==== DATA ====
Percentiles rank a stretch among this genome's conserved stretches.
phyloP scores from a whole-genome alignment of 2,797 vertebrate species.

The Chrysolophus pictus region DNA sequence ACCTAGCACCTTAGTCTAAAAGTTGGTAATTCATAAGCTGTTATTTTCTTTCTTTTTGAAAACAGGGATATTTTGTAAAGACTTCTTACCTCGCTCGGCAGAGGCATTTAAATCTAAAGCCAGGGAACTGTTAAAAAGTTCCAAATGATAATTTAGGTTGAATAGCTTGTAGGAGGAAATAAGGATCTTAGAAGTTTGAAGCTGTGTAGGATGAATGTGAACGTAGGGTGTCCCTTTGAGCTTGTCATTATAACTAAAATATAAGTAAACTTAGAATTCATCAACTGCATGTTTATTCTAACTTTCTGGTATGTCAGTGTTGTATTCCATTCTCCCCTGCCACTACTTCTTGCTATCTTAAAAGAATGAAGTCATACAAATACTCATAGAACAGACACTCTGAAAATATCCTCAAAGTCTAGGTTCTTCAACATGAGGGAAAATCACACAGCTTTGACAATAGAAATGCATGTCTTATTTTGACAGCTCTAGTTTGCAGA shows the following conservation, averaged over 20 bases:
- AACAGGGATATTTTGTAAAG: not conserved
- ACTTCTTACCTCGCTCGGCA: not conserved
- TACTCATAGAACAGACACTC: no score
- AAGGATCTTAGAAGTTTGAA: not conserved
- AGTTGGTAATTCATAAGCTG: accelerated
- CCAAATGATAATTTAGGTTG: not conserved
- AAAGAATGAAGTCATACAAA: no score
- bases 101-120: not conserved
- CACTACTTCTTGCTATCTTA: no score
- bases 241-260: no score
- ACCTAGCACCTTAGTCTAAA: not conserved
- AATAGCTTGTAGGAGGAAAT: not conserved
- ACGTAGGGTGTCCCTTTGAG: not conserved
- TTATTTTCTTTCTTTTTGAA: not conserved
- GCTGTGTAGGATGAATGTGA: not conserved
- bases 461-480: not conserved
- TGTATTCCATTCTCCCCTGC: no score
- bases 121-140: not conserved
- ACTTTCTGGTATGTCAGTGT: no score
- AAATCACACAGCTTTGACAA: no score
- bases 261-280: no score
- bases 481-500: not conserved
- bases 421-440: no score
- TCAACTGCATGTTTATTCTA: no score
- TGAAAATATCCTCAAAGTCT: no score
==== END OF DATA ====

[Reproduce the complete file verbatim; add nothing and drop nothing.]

Percentiles rank a stretch among this genome's conserved stretches.
phyloP scores from a whole-genome alignment of 2,797 vertebrate species.

The Chrysolophus pictus region DNA sequence ACCTAGCACCTTAGTCTAAAAGTTGGTAATTCATAAGCTGTTATTTTCTTTCTTTTTGAAAACAGGGATATTTTGTAAAGACTTCTTACCTCGCTCGGCAGAGGCATTTAAATCTAAAGCCAGGGAACTGTTAAAAAGTTCCAAATGATAATTTAGGTTGAATAGCTTGTAGGAGGAAATAAGGATCTTAGAAGTTTGAAGCTGTGTAGGATGAATGTGAACGTAGGGTGTCCCTTTGAGCTTGTCATTATAACTAAAATATAAGTAAACTTAGAATTCATCAACTGCATGTTTATTCTAACTTTCTGGTATGTCAGTGTTGTATTCCATTCTCCCCTGCCACTACTTCTTGCTATCTTAAAAGAATGAAGTCATACAAATACTCATAGAACAGACACTCTGAAAATATCCTCAAAGTCTAGGTTCTTCAACATGAGGGAAAATCACACAGCTTTGACAATAGAAATGCATGTCTTATTTTGACAGCTCTAGTTTGCAGA shows the following conservation, averaged over 20 bases:
- AACAGGGATATTTTGTAAAG: not conserved
- ACTTCTTACCTCGCTCGGCA: not conserved
- TACTCATAGAACAGACACTC: no score
- AAGGATCTTAGAAGTTTGAA: not conserved
- AGTTGGTAATTCATAAGCTG: accelerated
- CCAAATGATAATTTAGGTTG: not conserved
- AAAGAATGAAGTCATACAAA: no score
- bases 101-120: not conserved
- CACTACTTCTTGCTATCTTA: no score
- bases 241-260: no score
- ACCTAGCACCTTAGTCTAAA: not conserved
- AATAGCTTGTAGGAGGAAAT: not conserved
- ACGTAGGGTGTCCCTTTGAG: not conserved
- TTATTTTCTTTCTTTTTGAA: not conserved
- GCTGTGTAGGATGAATGTGA: not conserved
- bases 461-480: not conserved
- TGTATTCCATTCTCCCCTGC: no score
- bases 121-140: not conserved
- ACTTTCTGGTATGTCAGTGT: no score
- AAATCACACAGCTTTGACAA: no score
- bases 261-280: no score
- bases 481-500: not conserved
- bases 421-440: no score
- TCAACTGCATGTTTATTCTA: no score
- TGAAAATATCCTCAAAGTCT: no score